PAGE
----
As promised, here’s my Guide to Surviving Pregnancy Exhaustion!
I’d venture to guess that most women who have been pregnant can relate to the awful fatigue of the first trimester. (And if you have been pregnant and you can’t relate, then I envy you!) Somewhere around 7 weeks, you suddenly feel like you have the worst flu of your life – you know, the aches, the tiredness, and the feeling that you couldn’t possibly manage to drag yourself out of bed if your life depended on it. It hits and it lasts… for weeks, sometimes months.
And if you’re unlucky enough to simultaneously suffer from fatigue and morning sickness, or worse, hyperemesis gravidarum (been there), feeling like crap doesn’t even begin to describe you.
When you get the flu, you can call out sick and let the dishes pile up for a few days, then you feel better and get back on your way.
But when you have flu-like symptoms that last weeks or months and you feel completely wiped out, what are you supposed to do? You probably can’t quit your job or take extended time off, and if you already have kids or a partner at home, you certainly can’t call out sick from your job as Mom and/or Wife.
Bottom line: it sucks. But it IS survivable with some sacrifices and changes in mindset. Here’s what I’ve learned in dealing with fatigue and sickness in my five tours of duty through the first trimester:
DON’T push yourself.
Your energy is low because of the raging torrent of hormones running through you forcing your body to make drastic changes, not to mention that cute little critter that is leeching off of you so it can keep growing like a weed.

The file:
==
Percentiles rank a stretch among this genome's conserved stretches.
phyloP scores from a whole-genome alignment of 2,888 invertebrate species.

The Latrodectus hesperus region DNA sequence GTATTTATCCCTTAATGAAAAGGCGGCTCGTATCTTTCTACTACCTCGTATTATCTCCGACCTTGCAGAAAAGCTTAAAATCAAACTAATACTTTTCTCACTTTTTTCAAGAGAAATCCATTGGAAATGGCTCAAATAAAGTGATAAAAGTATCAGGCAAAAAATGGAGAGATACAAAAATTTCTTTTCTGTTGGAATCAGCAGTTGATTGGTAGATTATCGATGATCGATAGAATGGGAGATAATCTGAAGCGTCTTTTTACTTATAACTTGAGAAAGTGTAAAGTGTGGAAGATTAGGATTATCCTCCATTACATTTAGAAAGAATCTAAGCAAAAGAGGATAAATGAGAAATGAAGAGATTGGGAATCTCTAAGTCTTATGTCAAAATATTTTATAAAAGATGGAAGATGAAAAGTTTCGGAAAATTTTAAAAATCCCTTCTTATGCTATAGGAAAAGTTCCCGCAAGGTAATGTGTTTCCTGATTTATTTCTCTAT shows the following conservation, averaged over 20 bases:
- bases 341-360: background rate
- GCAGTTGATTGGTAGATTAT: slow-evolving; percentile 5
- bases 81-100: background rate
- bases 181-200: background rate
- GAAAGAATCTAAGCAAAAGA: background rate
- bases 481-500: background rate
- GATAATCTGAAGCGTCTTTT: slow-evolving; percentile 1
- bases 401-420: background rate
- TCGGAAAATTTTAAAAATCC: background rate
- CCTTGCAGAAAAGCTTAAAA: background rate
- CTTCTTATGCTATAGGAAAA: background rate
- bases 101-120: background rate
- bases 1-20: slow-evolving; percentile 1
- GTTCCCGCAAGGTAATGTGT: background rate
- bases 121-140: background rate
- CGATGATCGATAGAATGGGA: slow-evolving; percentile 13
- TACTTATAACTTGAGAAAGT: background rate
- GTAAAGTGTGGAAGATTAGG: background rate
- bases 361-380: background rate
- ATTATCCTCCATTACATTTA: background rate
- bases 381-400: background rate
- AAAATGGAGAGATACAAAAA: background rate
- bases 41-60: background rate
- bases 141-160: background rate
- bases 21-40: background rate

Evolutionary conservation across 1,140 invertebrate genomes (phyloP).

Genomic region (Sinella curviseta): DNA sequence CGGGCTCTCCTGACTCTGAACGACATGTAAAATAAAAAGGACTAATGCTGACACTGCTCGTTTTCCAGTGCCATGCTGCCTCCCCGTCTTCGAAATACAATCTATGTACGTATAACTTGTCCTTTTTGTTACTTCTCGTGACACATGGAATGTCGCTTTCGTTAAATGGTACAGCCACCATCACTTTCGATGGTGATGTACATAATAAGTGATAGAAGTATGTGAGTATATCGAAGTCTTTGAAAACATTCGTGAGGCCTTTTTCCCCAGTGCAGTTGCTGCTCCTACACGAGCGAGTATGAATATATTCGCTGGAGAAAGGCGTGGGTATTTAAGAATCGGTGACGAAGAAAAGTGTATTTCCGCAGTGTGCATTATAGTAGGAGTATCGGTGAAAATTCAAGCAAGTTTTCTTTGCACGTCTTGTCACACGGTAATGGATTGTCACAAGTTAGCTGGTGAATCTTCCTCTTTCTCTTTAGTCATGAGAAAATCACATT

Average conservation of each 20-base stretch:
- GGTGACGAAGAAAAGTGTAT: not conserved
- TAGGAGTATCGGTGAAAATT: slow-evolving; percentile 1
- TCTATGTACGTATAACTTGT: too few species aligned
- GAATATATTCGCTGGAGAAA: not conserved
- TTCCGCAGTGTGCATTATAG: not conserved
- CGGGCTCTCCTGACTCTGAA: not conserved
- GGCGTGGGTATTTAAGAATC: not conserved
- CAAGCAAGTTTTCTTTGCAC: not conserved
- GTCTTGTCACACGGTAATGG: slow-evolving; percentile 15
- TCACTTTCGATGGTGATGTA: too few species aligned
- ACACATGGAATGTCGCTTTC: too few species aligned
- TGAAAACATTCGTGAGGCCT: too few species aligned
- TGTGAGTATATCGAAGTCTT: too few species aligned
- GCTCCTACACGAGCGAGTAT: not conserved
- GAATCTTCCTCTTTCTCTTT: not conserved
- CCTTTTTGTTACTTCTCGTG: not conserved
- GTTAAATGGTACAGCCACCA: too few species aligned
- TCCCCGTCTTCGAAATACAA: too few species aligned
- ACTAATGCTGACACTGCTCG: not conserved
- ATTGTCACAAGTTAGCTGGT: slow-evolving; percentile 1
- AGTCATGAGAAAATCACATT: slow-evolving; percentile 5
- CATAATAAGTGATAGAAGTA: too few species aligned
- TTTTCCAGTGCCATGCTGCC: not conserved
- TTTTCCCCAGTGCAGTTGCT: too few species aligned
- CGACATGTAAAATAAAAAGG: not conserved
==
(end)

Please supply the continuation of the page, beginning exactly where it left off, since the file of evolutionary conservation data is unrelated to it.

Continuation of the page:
You are supposed to feel tired during pregnancy! It’s nature’s way of making you slow down and take good care of yourself. So take a cue from your body and take it easy! Get plenty of sleep (while you still can), eat a healthy diet of whole foods (or whatever you can actually keep down), and get some light exercise (for an energy boost later) – but only when you feel up to it. Don’t push yourself hard!
Enter survival mode and drastically lower your expectations.
Yep, I’m telling you to do only what is absolutely necessary for survival. Quit caring about doing things right and make peace with the bare minimum. (Yeah, this is really hard for us A students, but as a teacher I can appreciate that there is a time and a place for a D-.) Eat, sleep, shower, go to work, make sure your bills are paid and your kids/pets are fed and clean… but only put in as much effort as will get the job done, and ignore pretty much anything not on the “survival” list.
Your house won’t collapse around you if you don’t clean it every single day. Child services won’t take your kids from you for asking someone else to drive them to karate, or even for feeding them peanut butter and jelly sandwiches for dinner (if you can stomach the smell of peanut butter, that is!). Who cares if Martha Stewart would faint from horror if she dropped by your house? Once you’re feeling better, you can impress her all you want, but for now, the bare minimum will suffice while you reserve your limited supply of energy.
Drop commitments left and right.
Really evaluate every commitment you have. Anything that’s not necessary in some way goes. (And remember, “necessary” is very subjective – that prenatal yoga class just might be necessary for your sanity, so stay it should.) If you can live without it temporarily, do it. That gardening class, that 6 hour trip to your sister-in-law’s, even blogging (ahem) can often be put on hold. Committees, clubs, and events will probably still go on with or without your immediate presence. Don’t bother with anything that isn’t necessary or immensely important to you. And don’t take on any new commitments unless you are absolutely sure you will feel up to honoring it.